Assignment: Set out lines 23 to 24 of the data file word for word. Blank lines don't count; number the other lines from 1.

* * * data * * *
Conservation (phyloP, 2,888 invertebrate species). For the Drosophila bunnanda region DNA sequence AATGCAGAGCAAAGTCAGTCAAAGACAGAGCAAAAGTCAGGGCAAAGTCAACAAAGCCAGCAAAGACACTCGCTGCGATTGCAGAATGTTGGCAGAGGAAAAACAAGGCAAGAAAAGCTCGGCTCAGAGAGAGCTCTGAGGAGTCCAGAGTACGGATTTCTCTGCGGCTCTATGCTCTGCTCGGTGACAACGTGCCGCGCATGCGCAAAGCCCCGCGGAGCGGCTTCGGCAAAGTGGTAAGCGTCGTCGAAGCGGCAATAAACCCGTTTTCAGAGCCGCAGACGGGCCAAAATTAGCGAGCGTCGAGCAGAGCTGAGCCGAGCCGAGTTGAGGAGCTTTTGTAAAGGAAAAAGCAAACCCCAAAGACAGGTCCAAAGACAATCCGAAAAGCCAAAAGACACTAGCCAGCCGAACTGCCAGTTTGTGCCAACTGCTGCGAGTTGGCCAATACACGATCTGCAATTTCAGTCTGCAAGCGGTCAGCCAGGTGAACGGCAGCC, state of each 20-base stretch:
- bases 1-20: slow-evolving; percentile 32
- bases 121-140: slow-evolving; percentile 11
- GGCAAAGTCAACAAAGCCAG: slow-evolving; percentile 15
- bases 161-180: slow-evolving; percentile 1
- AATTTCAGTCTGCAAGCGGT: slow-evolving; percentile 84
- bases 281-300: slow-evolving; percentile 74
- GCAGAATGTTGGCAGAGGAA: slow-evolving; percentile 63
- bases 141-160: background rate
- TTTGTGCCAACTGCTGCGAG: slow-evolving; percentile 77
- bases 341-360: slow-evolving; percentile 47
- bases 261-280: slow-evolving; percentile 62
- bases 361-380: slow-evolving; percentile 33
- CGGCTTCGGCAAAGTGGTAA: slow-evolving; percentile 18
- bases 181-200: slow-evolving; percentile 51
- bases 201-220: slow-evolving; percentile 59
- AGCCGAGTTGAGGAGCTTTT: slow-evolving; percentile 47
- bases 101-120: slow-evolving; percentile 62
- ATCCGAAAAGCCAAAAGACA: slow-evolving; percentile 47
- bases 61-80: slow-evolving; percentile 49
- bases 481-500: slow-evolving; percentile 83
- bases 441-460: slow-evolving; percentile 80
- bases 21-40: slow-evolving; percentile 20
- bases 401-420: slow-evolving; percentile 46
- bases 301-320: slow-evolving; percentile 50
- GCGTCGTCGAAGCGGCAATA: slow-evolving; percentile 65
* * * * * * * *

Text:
- bases 21-40: slow-evolving; percentile 20
- bases 401-420: slow-evolving; percentile 46